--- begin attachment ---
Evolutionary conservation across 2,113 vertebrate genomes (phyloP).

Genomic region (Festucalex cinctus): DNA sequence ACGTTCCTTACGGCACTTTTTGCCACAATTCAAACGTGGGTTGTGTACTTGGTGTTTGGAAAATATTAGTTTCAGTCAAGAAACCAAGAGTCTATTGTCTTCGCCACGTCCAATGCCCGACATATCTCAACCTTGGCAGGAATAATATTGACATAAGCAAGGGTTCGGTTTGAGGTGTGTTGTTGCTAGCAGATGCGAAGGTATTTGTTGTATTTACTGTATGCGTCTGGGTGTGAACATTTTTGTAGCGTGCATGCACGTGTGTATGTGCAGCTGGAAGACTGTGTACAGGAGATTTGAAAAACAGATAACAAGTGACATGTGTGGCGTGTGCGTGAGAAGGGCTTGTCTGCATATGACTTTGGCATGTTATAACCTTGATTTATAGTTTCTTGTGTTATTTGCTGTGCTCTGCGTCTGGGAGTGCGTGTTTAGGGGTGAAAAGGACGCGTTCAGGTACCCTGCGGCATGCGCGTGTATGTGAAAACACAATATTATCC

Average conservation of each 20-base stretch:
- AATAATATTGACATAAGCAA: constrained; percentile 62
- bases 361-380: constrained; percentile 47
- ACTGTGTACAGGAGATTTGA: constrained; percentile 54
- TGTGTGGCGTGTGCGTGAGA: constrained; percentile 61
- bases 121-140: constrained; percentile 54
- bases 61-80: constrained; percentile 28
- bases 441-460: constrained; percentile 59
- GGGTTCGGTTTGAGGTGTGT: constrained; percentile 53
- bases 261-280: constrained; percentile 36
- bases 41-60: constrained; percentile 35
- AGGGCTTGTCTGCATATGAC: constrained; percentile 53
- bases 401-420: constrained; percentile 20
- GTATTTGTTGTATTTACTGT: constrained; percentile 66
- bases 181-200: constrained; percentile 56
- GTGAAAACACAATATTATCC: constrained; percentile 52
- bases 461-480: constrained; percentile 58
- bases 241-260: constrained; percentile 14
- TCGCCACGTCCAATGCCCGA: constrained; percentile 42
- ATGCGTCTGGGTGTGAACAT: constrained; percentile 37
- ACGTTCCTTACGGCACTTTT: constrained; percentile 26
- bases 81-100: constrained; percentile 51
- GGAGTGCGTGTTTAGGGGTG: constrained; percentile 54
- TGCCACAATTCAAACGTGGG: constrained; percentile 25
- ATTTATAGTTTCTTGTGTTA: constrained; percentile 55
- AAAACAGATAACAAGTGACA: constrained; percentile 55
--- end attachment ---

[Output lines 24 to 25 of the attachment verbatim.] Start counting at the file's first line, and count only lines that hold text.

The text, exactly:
- bases 81-100: constrained; percentile 51
- GGAGTGCGTGTTTAGGGGTG: constrained; percentile 54